MAYWOOD, Ill. – We know how Mary, Mary, Quite Contrary’s garden grows, but what about our kids? From marks on a wall to spending what seems like a fortune on clothes, parents are often fascinated by the growth of their children.
“One of the things parents are most interested in when they come to see me are their kids’ stats such as how tall and how much they weigh,” said Margaret McMahon, MD, pediatrician at Loyola University Health System and assistant professor of Pediatrics at Loyola University Chicago Stritch School of Medicine.
For a physician, growth is more than just a change in height. It’s an increase in height, weight and other changes the body makes as a child matures into an adult. In the first year of life children change rapidly, on average growing more than 10 inches in length and tripling their birth weight. After that first year the rate of growth slows down dramatically until adolescence.
“Normal growth is not linear. There are times of rapid growth that alternate with times of no growth. It is best to monitor a child’s growth over time and we do that using growth curves,” McMahon said. “Usually after infancy a child will follow one channel on the growth curve. If he or she does not follow that curve, further assessment needs to be done."
Though a physician will monitor a child’s growth with a growth curve, it’s also important for parents to realize that children differ in growth and development during childhood. Parents should avoid comparing a child’s growth with siblings or other children. They also shouldn’t place too much importance on one aspect of a child’s growth as this could affect a child’s self-esteem.
Still, there are times when growth appears to be delayed or accelerated, which requires further evaluation. According to McMahon, assessments usually start with a careful family history and exam, a review of growth curves, family patterns and bone age. Based on those tools a physician can determine if further steps need to be taken, which could include testing and referral to a specialist.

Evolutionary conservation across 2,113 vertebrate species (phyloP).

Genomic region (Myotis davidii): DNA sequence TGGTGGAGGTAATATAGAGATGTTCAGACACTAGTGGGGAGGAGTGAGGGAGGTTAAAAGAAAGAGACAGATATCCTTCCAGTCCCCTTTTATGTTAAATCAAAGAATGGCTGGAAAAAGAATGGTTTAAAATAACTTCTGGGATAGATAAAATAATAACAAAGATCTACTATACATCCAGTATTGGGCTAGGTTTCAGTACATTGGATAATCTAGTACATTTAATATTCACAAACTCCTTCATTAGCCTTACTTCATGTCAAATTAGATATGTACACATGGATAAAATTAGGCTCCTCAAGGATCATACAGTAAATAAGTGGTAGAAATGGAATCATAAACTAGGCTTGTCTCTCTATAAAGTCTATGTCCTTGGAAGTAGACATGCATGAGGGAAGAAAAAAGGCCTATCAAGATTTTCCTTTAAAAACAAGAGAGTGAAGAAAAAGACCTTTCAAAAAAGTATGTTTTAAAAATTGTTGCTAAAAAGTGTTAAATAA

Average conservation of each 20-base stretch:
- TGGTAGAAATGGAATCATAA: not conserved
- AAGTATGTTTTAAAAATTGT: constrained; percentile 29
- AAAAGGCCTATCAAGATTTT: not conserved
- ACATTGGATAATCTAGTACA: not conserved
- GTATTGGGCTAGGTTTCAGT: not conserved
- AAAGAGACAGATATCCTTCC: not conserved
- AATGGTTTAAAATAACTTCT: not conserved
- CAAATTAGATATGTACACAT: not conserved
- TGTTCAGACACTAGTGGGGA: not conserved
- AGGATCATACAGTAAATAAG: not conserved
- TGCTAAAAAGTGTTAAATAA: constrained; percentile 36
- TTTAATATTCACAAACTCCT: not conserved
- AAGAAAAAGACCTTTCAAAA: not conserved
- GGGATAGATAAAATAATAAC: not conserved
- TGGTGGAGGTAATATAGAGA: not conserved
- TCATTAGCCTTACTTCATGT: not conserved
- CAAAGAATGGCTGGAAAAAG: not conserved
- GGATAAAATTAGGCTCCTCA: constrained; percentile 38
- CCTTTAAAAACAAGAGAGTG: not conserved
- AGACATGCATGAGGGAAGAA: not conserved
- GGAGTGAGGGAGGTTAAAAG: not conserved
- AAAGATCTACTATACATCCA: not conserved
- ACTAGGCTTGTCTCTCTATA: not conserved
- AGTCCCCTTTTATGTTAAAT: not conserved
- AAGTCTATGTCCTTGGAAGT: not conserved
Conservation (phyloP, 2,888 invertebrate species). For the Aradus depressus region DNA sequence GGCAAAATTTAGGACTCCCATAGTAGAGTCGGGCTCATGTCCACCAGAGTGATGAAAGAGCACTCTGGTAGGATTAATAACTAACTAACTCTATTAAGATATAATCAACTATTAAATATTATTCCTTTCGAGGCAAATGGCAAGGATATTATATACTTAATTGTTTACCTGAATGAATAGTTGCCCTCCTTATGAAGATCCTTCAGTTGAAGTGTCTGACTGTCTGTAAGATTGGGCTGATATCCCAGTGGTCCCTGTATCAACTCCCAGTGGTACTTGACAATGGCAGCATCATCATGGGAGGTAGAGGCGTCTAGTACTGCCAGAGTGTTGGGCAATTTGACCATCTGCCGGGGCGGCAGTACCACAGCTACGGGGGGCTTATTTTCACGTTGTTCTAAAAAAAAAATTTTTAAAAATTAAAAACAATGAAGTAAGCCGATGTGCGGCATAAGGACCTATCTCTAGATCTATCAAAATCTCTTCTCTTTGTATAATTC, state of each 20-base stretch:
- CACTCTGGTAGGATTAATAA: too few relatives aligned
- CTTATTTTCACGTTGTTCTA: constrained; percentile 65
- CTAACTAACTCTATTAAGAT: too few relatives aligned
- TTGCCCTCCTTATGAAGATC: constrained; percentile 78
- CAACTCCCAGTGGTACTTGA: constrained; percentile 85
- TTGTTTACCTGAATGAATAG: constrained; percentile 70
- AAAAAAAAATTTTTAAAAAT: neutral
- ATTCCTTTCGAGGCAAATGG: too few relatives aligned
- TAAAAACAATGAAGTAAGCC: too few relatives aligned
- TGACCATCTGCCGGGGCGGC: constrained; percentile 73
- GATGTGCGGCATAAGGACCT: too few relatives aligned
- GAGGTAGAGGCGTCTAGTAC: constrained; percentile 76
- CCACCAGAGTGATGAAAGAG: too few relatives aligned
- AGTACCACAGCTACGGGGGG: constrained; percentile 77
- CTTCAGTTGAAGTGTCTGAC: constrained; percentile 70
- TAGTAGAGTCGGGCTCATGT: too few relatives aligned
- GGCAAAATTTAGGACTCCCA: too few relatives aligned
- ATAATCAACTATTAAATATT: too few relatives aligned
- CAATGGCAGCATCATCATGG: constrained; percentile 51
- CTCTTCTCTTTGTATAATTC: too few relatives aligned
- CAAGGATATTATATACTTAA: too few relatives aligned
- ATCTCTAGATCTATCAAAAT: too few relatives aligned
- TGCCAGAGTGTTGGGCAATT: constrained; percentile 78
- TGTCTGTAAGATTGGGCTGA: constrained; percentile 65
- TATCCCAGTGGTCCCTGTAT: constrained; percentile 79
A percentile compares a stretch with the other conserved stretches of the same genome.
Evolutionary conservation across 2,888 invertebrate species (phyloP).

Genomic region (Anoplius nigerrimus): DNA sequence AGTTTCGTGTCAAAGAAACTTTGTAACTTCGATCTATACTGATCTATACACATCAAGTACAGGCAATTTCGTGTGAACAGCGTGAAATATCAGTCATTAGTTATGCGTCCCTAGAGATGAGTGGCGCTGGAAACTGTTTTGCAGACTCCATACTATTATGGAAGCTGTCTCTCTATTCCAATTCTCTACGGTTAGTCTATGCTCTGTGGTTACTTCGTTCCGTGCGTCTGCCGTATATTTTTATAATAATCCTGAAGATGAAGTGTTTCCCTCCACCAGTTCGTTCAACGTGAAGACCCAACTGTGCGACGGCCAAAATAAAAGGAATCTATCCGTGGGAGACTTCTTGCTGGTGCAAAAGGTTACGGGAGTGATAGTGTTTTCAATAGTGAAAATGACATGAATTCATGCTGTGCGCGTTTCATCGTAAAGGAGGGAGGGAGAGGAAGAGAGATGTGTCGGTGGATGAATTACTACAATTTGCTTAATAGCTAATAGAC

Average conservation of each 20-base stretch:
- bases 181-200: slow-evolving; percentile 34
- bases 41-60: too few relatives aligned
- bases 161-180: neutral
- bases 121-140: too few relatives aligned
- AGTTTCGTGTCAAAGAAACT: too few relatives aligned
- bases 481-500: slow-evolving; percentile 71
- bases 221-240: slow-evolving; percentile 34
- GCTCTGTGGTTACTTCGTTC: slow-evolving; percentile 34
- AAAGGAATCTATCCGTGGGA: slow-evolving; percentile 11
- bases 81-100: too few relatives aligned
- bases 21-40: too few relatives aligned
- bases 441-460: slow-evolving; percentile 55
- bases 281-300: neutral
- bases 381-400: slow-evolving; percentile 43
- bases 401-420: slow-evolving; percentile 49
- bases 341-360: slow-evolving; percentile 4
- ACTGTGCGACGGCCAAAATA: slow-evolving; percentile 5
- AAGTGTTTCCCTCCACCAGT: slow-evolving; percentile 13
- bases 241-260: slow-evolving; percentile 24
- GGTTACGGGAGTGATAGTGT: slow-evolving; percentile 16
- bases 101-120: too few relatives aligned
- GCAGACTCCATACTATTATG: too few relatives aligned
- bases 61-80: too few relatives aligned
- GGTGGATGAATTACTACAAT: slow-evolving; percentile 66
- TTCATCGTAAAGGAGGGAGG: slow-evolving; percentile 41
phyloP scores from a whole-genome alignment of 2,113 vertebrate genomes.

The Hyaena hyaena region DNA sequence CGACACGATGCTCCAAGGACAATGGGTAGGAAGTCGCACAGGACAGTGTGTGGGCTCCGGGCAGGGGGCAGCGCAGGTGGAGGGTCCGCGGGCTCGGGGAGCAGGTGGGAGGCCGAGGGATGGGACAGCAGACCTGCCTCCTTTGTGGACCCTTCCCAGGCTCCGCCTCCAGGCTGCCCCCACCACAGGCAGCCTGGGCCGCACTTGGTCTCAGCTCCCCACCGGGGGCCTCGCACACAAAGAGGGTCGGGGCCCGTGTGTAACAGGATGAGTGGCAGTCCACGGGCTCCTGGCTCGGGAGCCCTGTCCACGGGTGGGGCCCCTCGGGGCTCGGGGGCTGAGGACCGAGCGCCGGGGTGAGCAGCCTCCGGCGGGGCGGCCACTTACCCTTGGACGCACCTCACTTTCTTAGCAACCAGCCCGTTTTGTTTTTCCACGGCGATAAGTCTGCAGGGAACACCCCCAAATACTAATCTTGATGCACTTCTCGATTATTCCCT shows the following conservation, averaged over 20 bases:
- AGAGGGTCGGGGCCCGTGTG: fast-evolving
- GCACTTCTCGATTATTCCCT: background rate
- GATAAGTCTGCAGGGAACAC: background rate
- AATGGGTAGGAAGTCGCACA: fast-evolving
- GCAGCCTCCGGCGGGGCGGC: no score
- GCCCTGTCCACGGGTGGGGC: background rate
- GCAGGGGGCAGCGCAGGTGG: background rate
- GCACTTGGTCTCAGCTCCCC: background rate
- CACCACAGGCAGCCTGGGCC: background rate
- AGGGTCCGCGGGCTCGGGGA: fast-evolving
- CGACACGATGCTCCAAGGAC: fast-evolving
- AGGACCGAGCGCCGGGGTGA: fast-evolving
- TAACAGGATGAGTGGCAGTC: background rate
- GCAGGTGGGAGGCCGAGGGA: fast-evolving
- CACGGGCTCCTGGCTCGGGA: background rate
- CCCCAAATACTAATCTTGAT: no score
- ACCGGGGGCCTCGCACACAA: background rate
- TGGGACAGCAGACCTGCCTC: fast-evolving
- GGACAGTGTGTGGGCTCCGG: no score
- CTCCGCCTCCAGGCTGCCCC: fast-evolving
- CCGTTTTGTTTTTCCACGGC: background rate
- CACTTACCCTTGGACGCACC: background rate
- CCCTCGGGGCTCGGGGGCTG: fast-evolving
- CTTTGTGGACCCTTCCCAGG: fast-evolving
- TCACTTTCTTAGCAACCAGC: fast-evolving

“When growth appears to be delayed or accelerated it’s important to do an evaluation to determine if it’s a familial pattern, constitutional growth delay or a pathological process,” McMahon said.
A constitutional growth delay is when a child follows a normal growth path, but it is significantly below the expected curve based on predictions of growth derived from a mid-parental height calculation and confirmed by bone age.
“Kids with constitutional growth delays usually achieve their genetic growth potential, but at a delayed rate,” McMahon said.
A pathologic growth delay occurs when a patient’s growth has veered off the growth curve or flattens out.
“Kids with a pathologic growth delay usually have short stature unless the underlying cause can be corrected,” McMahon said.
Some factors that might cause this are:
“If a child is growing appropriately on his or her own individual growth curve, parents can usually be reassured that their child’s growing at a normal rate for them,” McMahon said.
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